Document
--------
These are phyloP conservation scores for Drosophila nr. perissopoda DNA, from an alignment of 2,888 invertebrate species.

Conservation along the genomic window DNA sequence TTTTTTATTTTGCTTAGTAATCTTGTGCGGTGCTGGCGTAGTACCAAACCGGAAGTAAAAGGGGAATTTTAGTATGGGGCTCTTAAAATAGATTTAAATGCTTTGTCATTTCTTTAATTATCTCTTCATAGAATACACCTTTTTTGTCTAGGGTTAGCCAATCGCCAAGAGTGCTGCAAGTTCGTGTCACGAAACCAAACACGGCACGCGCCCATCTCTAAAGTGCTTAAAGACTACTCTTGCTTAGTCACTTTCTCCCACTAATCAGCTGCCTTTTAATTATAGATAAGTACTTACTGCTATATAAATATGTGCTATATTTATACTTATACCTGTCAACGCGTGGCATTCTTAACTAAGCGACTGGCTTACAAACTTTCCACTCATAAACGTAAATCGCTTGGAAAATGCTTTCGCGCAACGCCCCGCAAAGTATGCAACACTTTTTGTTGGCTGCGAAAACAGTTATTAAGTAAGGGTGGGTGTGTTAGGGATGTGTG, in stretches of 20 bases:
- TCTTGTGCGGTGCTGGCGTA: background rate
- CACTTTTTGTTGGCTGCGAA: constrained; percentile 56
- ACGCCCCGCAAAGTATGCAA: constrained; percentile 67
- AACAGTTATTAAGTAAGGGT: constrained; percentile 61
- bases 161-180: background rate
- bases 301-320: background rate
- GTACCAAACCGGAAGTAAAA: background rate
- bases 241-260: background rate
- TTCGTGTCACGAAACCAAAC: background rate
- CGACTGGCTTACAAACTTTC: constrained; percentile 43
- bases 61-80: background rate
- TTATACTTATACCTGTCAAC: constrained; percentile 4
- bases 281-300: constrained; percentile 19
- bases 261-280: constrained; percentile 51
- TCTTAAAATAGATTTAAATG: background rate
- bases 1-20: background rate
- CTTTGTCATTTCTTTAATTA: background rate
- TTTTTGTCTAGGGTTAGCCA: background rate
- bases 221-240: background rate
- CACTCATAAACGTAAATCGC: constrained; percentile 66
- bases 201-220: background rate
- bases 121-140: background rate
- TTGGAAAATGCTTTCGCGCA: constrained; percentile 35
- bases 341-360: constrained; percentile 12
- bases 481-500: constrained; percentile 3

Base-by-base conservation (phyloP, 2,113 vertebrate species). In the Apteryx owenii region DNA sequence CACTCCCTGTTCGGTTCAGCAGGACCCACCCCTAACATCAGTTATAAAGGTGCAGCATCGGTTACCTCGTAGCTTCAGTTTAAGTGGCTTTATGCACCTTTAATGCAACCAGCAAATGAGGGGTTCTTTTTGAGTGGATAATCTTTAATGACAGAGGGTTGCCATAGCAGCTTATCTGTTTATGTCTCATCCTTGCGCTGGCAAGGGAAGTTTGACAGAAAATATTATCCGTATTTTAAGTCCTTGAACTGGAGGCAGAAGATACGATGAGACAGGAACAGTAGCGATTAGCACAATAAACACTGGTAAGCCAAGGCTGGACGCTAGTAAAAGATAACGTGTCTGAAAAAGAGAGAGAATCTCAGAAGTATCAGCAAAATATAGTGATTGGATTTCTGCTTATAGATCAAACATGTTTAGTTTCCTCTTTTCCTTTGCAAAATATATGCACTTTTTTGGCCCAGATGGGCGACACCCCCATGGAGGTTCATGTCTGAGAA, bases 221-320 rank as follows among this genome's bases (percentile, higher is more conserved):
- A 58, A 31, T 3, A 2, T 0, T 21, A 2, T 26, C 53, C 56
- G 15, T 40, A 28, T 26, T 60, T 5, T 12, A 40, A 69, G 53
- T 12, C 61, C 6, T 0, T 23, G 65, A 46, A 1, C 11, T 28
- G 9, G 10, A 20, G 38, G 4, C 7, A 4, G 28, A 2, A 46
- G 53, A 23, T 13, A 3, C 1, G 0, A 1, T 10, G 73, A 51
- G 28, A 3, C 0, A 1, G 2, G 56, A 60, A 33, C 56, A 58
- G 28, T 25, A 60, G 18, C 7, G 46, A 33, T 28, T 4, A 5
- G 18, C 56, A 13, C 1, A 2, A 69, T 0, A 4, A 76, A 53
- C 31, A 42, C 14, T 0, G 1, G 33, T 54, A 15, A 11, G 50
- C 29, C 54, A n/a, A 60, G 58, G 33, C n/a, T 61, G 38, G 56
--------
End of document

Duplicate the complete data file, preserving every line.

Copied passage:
These are phyloP conservation scores for Drosophila nr. perissopoda DNA, from an alignment of 2,888 invertebrate species.

Conservation along the genomic window DNA sequence TTTTTTATTTTGCTTAGTAATCTTGTGCGGTGCTGGCGTAGTACCAAACCGGAAGTAAAAGGGGAATTTTAGTATGGGGCTCTTAAAATAGATTTAAATGCTTTGTCATTTCTTTAATTATCTCTTCATAGAATACACCTTTTTTGTCTAGGGTTAGCCAATCGCCAAGAGTGCTGCAAGTTCGTGTCACGAAACCAAACACGGCACGCGCCCATCTCTAAAGTGCTTAAAGACTACTCTTGCTTAGTCACTTTCTCCCACTAATCAGCTGCCTTTTAATTATAGATAAGTACTTACTGCTATATAAATATGTGCTATATTTATACTTATACCTGTCAACGCGTGGCATTCTTAACTAAGCGACTGGCTTACAAACTTTCCACTCATAAACGTAAATCGCTTGGAAAATGCTTTCGCGCAACGCCCCGCAAAGTATGCAACACTTTTTGTTGGCTGCGAAAACAGTTATTAAGTAAGGGTGGGTGTGTTAGGGATGTGTG, in stretches of 20 bases:
- TCTTGTGCGGTGCTGGCGTA: background rate
- CACTTTTTGTTGGCTGCGAA: constrained; percentile 56
- ACGCCCCGCAAAGTATGCAA: constrained; percentile 67
- AACAGTTATTAAGTAAGGGT: constrained; percentile 61
- bases 161-180: background rate
- bases 301-320: background rate
- GTACCAAACCGGAAGTAAAA: background rate
- bases 241-260: background rate
- TTCGTGTCACGAAACCAAAC: background rate
- CGACTGGCTTACAAACTTTC: constrained; percentile 43
- bases 61-80: background rate
- TTATACTTATACCTGTCAAC: constrained; percentile 4
- bases 281-300: constrained; percentile 19
- bases 261-280: constrained; percentile 51
- TCTTAAAATAGATTTAAATG: background rate
- bases 1-20: background rate
- CTTTGTCATTTCTTTAATTA: background rate
- TTTTTGTCTAGGGTTAGCCA: background rate
- bases 221-240: background rate
- CACTCATAAACGTAAATCGC: constrained; percentile 66
- bases 201-220: background rate
- bases 121-140: background rate
- TTGGAAAATGCTTTCGCGCA: constrained; percentile 35
- bases 341-360: constrained; percentile 12
- bases 481-500: constrained; percentile 3

Base-by-base conservation (phyloP, 2,113 vertebrate species). In the Apteryx owenii region DNA sequence CACTCCCTGTTCGGTTCAGCAGGACCCACCCCTAACATCAGTTATAAAGGTGCAGCATCGGTTACCTCGTAGCTTCAGTTTAAGTGGCTTTATGCACCTTTAATGCAACCAGCAAATGAGGGGTTCTTTTTGAGTGGATAATCTTTAATGACAGAGGGTTGCCATAGCAGCTTATCTGTTTATGTCTCATCCTTGCGCTGGCAAGGGAAGTTTGACAGAAAATATTATCCGTATTTTAAGTCCTTGAACTGGAGGCAGAAGATACGATGAGACAGGAACAGTAGCGATTAGCACAATAAACACTGGTAAGCCAAGGCTGGACGCTAGTAAAAGATAACGTGTCTGAAAAAGAGAGAGAATCTCAGAAGTATCAGCAAAATATAGTGATTGGATTTCTGCTTATAGATCAAACATGTTTAGTTTCCTCTTTTCCTTTGCAAAATATATGCACTTTTTTGGCCCAGATGGGCGACACCCCCATGGAGGTTCATGTCTGAGAA, bases 221-320 rank as follows among this genome's bases (percentile, higher is more conserved):
- A 58, A 31, T 3, A 2, T 0, T 21, A 2, T 26, C 53, C 56
- G 15, T 40, A 28, T 26, T 60, T 5, T 12, A 40, A 69, G 53
- T 12, C 61, C 6, T 0, T 23, G 65, A 46, A 1, C 11, T 28
- G 9, G 10, A 20, G 38, G 4, C 7, A 4, G 28, A 2, A 46
- G 53, A 23, T 13, A 3, C 1, G 0, A 1, T 10, G 73, A 51
- G 28, A 3, C 0, A 1, G 2, G 56, A 60, A 33, C 56, A 58
- G 28, T 25, A 60, G 18, C 7, G 46, A 33, T 28, T 4, A 5
- G 18, C 56, A 13, C 1, A 2, A 69, T 0, A 4, A 76, A 53
- C 31, A 42, C 14, T 0, G 1, G 33, T 54, A 15, A 11, G 50
- C 29, C 54, A n/a, A 60, G 58, G 33, C n/a, T 61, G 38, G 56